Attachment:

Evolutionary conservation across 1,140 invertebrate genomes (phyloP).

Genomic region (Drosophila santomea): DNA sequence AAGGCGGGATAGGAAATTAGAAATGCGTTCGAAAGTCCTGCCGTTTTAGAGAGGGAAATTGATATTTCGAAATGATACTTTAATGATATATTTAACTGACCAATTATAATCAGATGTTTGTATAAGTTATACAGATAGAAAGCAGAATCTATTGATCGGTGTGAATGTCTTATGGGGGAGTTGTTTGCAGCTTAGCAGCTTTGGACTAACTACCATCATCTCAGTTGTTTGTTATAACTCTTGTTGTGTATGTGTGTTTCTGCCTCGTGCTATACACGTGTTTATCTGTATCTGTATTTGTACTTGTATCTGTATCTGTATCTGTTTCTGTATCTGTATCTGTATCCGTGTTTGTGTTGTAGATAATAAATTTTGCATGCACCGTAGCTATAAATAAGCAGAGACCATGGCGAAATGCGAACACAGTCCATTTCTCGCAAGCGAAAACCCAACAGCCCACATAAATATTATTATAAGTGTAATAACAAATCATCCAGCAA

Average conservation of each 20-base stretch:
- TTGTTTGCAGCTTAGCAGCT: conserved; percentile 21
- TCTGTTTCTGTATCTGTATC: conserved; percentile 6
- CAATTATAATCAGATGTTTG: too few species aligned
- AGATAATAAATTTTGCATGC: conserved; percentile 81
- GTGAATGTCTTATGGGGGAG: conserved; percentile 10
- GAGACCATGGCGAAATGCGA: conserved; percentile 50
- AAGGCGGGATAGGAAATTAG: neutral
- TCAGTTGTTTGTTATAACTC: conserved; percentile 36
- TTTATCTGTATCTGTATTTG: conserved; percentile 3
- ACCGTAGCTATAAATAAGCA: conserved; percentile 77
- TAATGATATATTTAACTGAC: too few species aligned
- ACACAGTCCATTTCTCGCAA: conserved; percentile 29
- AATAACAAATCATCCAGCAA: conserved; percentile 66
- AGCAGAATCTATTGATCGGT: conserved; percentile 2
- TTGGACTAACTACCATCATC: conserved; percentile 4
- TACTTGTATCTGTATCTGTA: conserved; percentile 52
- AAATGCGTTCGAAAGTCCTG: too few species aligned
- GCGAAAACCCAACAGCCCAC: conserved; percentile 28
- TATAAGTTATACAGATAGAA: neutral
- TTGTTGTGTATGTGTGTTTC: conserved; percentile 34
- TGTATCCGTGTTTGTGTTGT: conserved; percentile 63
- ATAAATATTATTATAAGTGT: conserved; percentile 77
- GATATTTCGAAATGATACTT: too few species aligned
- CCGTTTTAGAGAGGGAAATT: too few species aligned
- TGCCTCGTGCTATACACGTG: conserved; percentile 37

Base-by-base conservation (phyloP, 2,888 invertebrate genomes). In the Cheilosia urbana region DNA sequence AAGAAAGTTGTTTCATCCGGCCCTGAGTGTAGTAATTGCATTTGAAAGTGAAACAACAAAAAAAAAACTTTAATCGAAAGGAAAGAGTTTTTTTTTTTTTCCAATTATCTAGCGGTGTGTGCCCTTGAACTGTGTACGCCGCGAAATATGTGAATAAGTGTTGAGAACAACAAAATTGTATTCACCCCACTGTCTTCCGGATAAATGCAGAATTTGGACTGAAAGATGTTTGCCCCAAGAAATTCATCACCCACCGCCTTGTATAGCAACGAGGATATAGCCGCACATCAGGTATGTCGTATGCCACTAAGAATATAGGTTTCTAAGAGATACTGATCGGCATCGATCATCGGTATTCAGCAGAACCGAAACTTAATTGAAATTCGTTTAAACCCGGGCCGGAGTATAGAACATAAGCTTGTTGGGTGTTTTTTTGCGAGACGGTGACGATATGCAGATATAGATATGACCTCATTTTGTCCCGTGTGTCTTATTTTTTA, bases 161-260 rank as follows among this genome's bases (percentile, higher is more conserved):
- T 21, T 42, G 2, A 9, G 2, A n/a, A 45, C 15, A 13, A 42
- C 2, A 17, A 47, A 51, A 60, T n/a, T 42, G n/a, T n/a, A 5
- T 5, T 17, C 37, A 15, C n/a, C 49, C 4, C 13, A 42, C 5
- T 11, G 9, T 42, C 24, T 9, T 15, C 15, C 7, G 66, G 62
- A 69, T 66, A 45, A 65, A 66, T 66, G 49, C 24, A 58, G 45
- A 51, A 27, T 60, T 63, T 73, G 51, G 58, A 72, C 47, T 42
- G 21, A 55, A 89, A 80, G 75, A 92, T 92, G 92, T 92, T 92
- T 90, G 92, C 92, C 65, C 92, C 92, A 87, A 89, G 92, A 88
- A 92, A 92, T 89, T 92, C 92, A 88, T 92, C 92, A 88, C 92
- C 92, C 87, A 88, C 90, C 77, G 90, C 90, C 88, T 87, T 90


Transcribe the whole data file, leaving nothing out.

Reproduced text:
Evolutionary conservation across 1,140 invertebrate genomes (phyloP).

Genomic region (Drosophila santomea): DNA sequence AAGGCGGGATAGGAAATTAGAAATGCGTTCGAAAGTCCTGCCGTTTTAGAGAGGGAAATTGATATTTCGAAATGATACTTTAATGATATATTTAACTGACCAATTATAATCAGATGTTTGTATAAGTTATACAGATAGAAAGCAGAATCTATTGATCGGTGTGAATGTCTTATGGGGGAGTTGTTTGCAGCTTAGCAGCTTTGGACTAACTACCATCATCTCAGTTGTTTGTTATAACTCTTGTTGTGTATGTGTGTTTCTGCCTCGTGCTATACACGTGTTTATCTGTATCTGTATTTGTACTTGTATCTGTATCTGTATCTGTTTCTGTATCTGTATCTGTATCCGTGTTTGTGTTGTAGATAATAAATTTTGCATGCACCGTAGCTATAAATAAGCAGAGACCATGGCGAAATGCGAACACAGTCCATTTCTCGCAAGCGAAAACCCAACAGCCCACATAAATATTATTATAAGTGTAATAACAAATCATCCAGCAA

Average conservation of each 20-base stretch:
- TTGTTTGCAGCTTAGCAGCT: conserved; percentile 21
- TCTGTTTCTGTATCTGTATC: conserved; percentile 6
- CAATTATAATCAGATGTTTG: too few species aligned
- AGATAATAAATTTTGCATGC: conserved; percentile 81
- GTGAATGTCTTATGGGGGAG: conserved; percentile 10
- GAGACCATGGCGAAATGCGA: conserved; percentile 50
- AAGGCGGGATAGGAAATTAG: neutral
- TCAGTTGTTTGTTATAACTC: conserved; percentile 36
- TTTATCTGTATCTGTATTTG: conserved; percentile 3
- ACCGTAGCTATAAATAAGCA: conserved; percentile 77
- TAATGATATATTTAACTGAC: too few species aligned
- ACACAGTCCATTTCTCGCAA: conserved; percentile 29
- AATAACAAATCATCCAGCAA: conserved; percentile 66
- AGCAGAATCTATTGATCGGT: conserved; percentile 2
- TTGGACTAACTACCATCATC: conserved; percentile 4
- TACTTGTATCTGTATCTGTA: conserved; percentile 52
- AAATGCGTTCGAAAGTCCTG: too few species aligned
- GCGAAAACCCAACAGCCCAC: conserved; percentile 28
- TATAAGTTATACAGATAGAA: neutral
- TTGTTGTGTATGTGTGTTTC: conserved; percentile 34
- TGTATCCGTGTTTGTGTTGT: conserved; percentile 63
- ATAAATATTATTATAAGTGT: conserved; percentile 77
- GATATTTCGAAATGATACTT: too few species aligned
- CCGTTTTAGAGAGGGAAATT: too few species aligned
- TGCCTCGTGCTATACACGTG: conserved; percentile 37

Base-by-base conservation (phyloP, 2,888 invertebrate genomes). In the Cheilosia urbana region DNA sequence AAGAAAGTTGTTTCATCCGGCCCTGAGTGTAGTAATTGCATTTGAAAGTGAAACAACAAAAAAAAAACTTTAATCGAAAGGAAAGAGTTTTTTTTTTTTTCCAATTATCTAGCGGTGTGTGCCCTTGAACTGTGTACGCCGCGAAATATGTGAATAAGTGTTGAGAACAACAAAATTGTATTCACCCCACTGTCTTCCGGATAAATGCAGAATTTGGACTGAAAGATGTTTGCCCCAAGAAATTCATCACCCACCGCCTTGTATAGCAACGAGGATATAGCCGCACATCAGGTATGTCGTATGCCACTAAGAATATAGGTTTCTAAGAGATACTGATCGGCATCGATCATCGGTATTCAGCAGAACCGAAACTTAATTGAAATTCGTTTAAACCCGGGCCGGAGTATAGAACATAAGCTTGTTGGGTGTTTTTTTGCGAGACGGTGACGATATGCAGATATAGATATGACCTCATTTTGTCCCGTGTGTCTTATTTTTTA, bases 161-260 rank as follows among this genome's bases (percentile, higher is more conserved):
- T 21, T 42, G 2, A 9, G 2, A n/a, A 45, C 15, A 13, A 42
- C 2, A 17, A 47, A 51, A 60, T n/a, T 42, G n/a, T n/a, A 5
- T 5, T 17, C 37, A 15, C n/a, C 49, C 4, C 13, A 42, C 5
- T 11, G 9, T 42, C 24, T 9, T 15, C 15, C 7, G 66, G 62
- A 69, T 66, A 45, A 65, A 66, T 66, G 49, C 24, A 58, G 45
- A 51, A 27, T 60, T 63, T 73, G 51, G 58, A 72, C 47, T 42
- G 21, A 55, A 89, A 80, G 75, A 92, T 92, G 92, T 92, T 92
- T 90, G 92, C 92, C 65, C 92, C 92, A 87, A 89, G 92, A 88
- A 92, A 92, T 89, T 92, C 92, A 88, T 92, C 92, A 88, C 92
- C 92, C 87, A 88, C 90, C 77, G 90, C 90, C 88, T 87, T 90